Mark Rushworth & Dominic Hodgson: SEO Clinic at BarCamp Leeds 2007

Around the campfires late at night, old Leeds GeekUppers tell tales of the legendary SEO (Search Engine Optimisation) clash of Hodgson and Rushworth at a Leeds GeekUp many moons ago. Apparently Hodgson is (I’m hoping someone can fill me in). Apparently Rushworth is (not sure, I wasn’t there). Anyway, it was heated, let’s just leave it there. At BarCamp Leeds 2007 a gauntlet slapped down on the York stone steps and was accepted, scores were to be settled, the stage was set.

The session with Mark and Dom was going to be interesting, two SEO experts giving advice from different perspectives and experiences. It was an informative and entertaining session, and one I’m glad I attended. The central lessons I took were that SEO is not a precise art, that black hat just isn’t worth it anymore, that being clever just doesn’t work when you’re up against PhDs on the Search Engine (SE) side, and that, broadly speaking, common sense and grafting (along with some professional advice) can carry you a fair way.

Dom and Mark wanted sites to critique on the fancy SmartBoard the room was kitted out with, and I was happy to place Startershop under the spotlight. After some clicking board banging, and when the on-screen keyboard had been located, Mark and Dom had some suggestions. (Forgive me if my attribution is a little inaccurate here, my notes on this fast moving session are a little sketchy.)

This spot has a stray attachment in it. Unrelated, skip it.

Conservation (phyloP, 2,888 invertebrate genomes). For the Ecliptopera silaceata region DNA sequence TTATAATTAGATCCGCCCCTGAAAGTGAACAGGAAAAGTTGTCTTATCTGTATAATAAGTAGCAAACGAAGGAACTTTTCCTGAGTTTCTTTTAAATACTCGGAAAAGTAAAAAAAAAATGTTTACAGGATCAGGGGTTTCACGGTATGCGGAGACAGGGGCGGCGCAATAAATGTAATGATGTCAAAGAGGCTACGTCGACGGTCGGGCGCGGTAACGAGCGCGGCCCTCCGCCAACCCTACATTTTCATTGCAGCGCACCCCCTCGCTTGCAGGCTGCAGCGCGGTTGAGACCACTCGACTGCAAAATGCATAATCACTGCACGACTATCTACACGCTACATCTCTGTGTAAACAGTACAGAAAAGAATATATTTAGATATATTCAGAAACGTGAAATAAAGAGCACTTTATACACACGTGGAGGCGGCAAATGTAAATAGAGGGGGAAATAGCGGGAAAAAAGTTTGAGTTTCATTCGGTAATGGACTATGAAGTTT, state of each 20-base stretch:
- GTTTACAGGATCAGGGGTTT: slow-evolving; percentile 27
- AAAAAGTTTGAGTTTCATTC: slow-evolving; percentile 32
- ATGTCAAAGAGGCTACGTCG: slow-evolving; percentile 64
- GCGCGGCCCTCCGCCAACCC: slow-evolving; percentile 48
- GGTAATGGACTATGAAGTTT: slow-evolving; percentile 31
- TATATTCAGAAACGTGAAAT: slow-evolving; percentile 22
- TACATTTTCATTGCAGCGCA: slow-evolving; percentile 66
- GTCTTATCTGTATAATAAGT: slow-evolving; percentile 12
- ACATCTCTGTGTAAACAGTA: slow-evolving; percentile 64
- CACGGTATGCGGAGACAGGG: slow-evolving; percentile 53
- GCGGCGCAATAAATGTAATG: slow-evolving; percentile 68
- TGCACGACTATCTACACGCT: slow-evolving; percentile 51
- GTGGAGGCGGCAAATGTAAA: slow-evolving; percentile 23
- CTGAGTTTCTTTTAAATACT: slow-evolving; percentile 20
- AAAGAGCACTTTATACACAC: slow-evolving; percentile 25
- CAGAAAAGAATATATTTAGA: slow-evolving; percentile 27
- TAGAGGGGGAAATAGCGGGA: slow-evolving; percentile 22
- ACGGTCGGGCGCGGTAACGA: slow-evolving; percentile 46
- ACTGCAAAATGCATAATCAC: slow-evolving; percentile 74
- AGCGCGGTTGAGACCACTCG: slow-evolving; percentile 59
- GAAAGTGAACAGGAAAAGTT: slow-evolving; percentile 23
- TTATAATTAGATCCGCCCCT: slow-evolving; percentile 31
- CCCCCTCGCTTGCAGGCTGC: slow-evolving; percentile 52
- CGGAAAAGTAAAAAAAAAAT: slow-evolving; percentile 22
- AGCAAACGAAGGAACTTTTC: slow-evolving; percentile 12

We were advised to lose additional JavaScript in the Head element (“put it in separate script tags” (Mark), “but don’t go overboard, we’ve seen clients with 15 CSS files linked into an ecommerce site, only include what you need” (Dom)). “Also move the HTML for the header animation down the page and position it with CSS”. All this HTML trimming and shifting was aimed at moving the content further up within the body of the page. Apparently SE crawlers will only crawl the very top portion of the page, then more when they come back, then more again, so having your content as soon as possible in the source code is the aim.

“Good that you’ve got semantic HTML” (Dom), “but it won’t make any difference” (Mark), “it doesn’t hurt though” (Dom), and Mark conceded there was no harm. Looking at the content, Mark was keen to see greater keyword density in the content. Dom wondered whether we had a news area and was pleased to see we did, in his view frequent updates is a positive sign for the search engines… Mark disagreed, pointing out that he had several pages which hadn’t changed in years and which still ranked very highly (I wonder if this is domain age weighing in here?)… both agreed though, that incoming links were vital, and I’d guess that a side effect of updated news posting is the increased likelihood of incoming links?

Both Mark and Dom agreed that banning a websites Terms & Conditions, Privacy Policy and other “non-search-priority” content, using either robots.txt or rel nofollow attributes was sensible, to prevent people accidentally entering our site in the middle of a dull legal tract. I sensed some mild concern from both sides over our choice of a .com web address, given that we’re after a UK market; although they were relieved that we had a canonical domain enforced through 301 Moved Permanently redirects.